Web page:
The Telegraph
Saturday , November 7 , 2015

Rebels hold unarmed policeman hostage

- Rallies in Garo hills to protest army act

People participate in the rally at Tura on Friday. Telegraph picture

Shillong/Tura, Nov. 6: Suspected Garo National Liberation Army (GNLA) militants today allegedly abducted an unarmed Meghalaya police havildar in North Garo Hills.

Khomraj Bhattarai of the 6th Meghalaya Police Battalion was on his way to work on completion of his leave when a group of GNLA cadres, allegedly led by Rakban D. Shira alias Piliport, waylaid the commercial transport vehicle he was travelling in.

The cadres allegedly dragged Bhattarai out of the vehicle and disappeared into the jungle, inspector-general of police (operations) G.H.P. Raju said.

The incident occurred around 8am near Thapa Darengchi village along Resubelpara-Songsak Road, he said.

Bhattarai had taken leave for 30 days and was to resume duty today.

While the North Garo Hills police have launched a massive search operation to rescue the havildar, Raju said that the GNLA had earlier issued a threat to police personnel who were on leave.

"Police headquarters had issued instructions to all the district superintendents of police and battalion commandants about the do's and don'ts to be followed by police personnel who go home on leave. They are directed to follow, without fail, the procedure laid down while on leave," Raju said.

Today's incident occurred just three days after the GNLA released Jude Rangku T. Sangma, block development officer of Chokpot, South Garo Hills, from its captivity.

Recently, the state police informed the Meghalaya High Court that between January and October this year, insurgent groups of Garo hills had abducted 87 people, which included 25 civilians, 27 businessmen, 25 employees of private sector, five government employees and five teachers for ransom.

The court had even directed the Centre to consider the use of the Armed Forces (Special Powers) Act, 1958, in the Garo hills area and the deployment of armed and paramilitary forces to control the law and order situation until "life becomes normal".

The court felt that despite the best efforts by the police and civil authorities, they were not able to control incidents of kidnapping and killings because of non-fulfilment of illegal demands.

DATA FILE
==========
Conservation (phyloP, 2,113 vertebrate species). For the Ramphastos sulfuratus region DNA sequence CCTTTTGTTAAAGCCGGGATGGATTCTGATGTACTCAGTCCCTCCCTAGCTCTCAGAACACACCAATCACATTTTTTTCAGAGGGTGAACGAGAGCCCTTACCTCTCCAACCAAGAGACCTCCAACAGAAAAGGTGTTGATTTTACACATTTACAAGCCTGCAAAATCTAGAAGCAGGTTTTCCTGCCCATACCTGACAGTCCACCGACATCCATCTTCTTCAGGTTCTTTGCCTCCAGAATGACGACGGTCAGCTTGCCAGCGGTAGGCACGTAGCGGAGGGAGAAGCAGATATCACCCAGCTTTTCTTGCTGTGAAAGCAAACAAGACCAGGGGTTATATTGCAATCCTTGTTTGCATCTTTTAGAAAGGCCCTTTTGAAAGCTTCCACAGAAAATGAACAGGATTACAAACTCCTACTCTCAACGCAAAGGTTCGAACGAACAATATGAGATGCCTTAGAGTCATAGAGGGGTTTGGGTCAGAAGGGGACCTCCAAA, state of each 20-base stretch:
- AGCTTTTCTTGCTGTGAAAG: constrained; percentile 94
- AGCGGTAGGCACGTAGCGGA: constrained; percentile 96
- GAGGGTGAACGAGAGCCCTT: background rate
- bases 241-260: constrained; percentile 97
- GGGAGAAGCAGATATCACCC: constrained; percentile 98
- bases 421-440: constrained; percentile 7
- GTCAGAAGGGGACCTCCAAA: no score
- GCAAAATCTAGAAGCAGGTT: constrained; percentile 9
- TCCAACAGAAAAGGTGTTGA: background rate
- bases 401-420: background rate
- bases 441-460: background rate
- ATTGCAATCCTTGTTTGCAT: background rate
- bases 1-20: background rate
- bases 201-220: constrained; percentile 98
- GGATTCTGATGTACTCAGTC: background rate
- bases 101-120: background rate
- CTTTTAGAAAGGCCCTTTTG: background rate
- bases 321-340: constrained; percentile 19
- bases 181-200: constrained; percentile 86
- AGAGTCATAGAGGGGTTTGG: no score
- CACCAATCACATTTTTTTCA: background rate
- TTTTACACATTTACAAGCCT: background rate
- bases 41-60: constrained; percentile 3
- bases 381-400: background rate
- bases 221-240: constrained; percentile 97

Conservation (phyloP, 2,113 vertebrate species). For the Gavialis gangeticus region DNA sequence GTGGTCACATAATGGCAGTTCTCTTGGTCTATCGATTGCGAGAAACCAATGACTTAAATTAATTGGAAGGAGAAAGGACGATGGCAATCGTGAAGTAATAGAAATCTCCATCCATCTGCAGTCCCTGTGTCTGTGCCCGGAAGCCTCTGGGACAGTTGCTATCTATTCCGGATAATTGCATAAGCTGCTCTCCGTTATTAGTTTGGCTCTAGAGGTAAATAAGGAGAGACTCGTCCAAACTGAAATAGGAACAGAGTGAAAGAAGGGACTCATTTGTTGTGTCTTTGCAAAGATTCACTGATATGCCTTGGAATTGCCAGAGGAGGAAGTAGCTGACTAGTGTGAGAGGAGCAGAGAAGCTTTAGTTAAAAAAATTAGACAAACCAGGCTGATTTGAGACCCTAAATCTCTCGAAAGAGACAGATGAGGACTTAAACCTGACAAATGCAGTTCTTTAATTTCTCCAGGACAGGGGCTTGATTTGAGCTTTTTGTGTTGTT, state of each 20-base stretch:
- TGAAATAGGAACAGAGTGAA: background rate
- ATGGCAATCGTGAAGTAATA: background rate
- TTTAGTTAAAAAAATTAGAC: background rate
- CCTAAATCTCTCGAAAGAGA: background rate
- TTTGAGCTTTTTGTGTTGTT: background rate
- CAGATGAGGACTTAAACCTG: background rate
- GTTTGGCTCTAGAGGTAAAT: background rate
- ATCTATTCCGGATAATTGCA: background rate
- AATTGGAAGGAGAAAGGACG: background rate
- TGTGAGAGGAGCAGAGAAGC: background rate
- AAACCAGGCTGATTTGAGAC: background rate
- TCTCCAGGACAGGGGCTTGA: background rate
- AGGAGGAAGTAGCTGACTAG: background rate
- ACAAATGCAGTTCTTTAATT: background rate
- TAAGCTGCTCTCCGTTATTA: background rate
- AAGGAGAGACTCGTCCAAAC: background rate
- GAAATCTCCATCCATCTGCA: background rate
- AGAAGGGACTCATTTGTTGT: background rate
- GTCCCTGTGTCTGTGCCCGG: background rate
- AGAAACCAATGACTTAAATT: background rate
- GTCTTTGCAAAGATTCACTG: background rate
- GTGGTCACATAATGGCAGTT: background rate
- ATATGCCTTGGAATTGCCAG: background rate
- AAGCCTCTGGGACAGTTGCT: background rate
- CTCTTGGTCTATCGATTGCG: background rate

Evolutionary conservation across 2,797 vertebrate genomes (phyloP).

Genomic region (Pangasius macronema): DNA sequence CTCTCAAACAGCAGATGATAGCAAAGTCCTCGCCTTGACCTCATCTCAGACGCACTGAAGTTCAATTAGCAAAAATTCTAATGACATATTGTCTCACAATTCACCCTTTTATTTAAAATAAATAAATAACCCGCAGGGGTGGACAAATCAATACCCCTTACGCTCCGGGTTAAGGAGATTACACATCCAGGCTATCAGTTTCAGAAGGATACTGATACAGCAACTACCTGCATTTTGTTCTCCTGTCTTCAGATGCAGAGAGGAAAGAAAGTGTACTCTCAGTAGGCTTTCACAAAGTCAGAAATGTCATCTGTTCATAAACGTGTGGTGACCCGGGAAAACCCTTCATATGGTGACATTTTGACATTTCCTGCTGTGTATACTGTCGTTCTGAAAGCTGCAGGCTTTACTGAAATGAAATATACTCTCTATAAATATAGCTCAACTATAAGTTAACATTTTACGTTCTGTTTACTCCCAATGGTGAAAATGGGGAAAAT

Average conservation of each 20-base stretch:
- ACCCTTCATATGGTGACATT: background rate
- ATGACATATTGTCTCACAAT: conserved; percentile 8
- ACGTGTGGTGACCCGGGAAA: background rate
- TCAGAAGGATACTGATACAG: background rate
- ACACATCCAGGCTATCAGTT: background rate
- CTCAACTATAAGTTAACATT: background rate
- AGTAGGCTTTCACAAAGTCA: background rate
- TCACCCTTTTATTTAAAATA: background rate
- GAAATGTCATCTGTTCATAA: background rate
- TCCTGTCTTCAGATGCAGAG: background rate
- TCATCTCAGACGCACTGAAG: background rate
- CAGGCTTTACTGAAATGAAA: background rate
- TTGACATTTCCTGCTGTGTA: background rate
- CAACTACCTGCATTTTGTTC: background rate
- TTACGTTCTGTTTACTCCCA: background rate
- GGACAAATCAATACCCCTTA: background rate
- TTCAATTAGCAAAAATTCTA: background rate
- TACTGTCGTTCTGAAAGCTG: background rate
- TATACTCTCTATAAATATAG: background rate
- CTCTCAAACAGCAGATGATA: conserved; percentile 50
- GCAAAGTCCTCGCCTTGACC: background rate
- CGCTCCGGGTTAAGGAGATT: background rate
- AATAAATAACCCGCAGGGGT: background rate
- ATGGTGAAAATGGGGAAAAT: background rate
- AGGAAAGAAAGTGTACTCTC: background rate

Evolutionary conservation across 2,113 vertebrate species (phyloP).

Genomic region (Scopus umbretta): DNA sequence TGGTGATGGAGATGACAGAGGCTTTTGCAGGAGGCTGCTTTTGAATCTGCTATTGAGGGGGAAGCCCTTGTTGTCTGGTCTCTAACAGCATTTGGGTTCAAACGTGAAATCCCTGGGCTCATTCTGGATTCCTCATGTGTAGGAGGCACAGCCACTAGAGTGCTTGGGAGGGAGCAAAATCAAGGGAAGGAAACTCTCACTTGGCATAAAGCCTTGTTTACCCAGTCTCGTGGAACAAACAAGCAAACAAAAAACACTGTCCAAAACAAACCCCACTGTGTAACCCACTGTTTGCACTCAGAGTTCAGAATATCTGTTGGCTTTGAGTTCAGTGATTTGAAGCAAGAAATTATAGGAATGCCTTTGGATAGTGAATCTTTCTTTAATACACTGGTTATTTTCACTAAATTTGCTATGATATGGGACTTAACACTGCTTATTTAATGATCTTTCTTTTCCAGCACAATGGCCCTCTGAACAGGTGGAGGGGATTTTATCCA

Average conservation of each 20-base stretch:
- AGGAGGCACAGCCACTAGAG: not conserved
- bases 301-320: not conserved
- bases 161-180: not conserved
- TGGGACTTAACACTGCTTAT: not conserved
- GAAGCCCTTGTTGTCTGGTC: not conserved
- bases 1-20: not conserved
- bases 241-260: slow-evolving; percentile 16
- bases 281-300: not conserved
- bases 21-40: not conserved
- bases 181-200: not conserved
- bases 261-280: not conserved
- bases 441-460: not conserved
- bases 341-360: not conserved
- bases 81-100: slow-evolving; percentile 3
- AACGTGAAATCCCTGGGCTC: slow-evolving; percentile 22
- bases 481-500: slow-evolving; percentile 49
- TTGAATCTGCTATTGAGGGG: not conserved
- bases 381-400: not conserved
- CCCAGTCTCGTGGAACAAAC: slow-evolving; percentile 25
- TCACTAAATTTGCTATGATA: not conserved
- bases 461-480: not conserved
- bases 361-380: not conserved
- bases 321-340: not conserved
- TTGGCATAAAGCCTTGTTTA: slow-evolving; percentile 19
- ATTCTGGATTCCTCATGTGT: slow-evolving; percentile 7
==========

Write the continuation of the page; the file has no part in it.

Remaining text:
Resentment against AFSPA

Two major towns of Garo hills — Tura and Williamnagar — today expressed resentment against any plans to impose the Armed Forces (Special Powers) Act.

Hundreds of people in West and East Garo Hills districts appealed to the rebel groups based in Garo hills to come forward for talks and negotiation.

Several civil bodies, including the Garo Students Union (GSU), Garo Hills State Movement Committee (GHSMC) and All A’chik Youth Federation (AAYF) participated in the rallies.

A meeting was held at Chandmari playground in Tura and Rongrenggre playground in Williamnagar as people took to the streets to express their resentment against the recent Meghalaya High Court order. 

Speakers at the rallies said the imposition of the army act in states like Manipur and Assam had failed to contain insurgency and increased human rights violation. 

The speakers, however, conceded that the threat of militancy had to be checked. 

In Williamnagar, activist Roger Benny A. Sangma was of the opinion that the unity of people was paramount to bring about peace.

Walseng N. Sangma, an activist from Tikrikilla, who was a part of the rally at Tura, asked, “Why should we, the people of Garo hills, suffer for the misdeeds of a handful of people?” He expressed concern over atrocities on innocent civilians and appealed to rebel outfits to come overground and settle for peace. 

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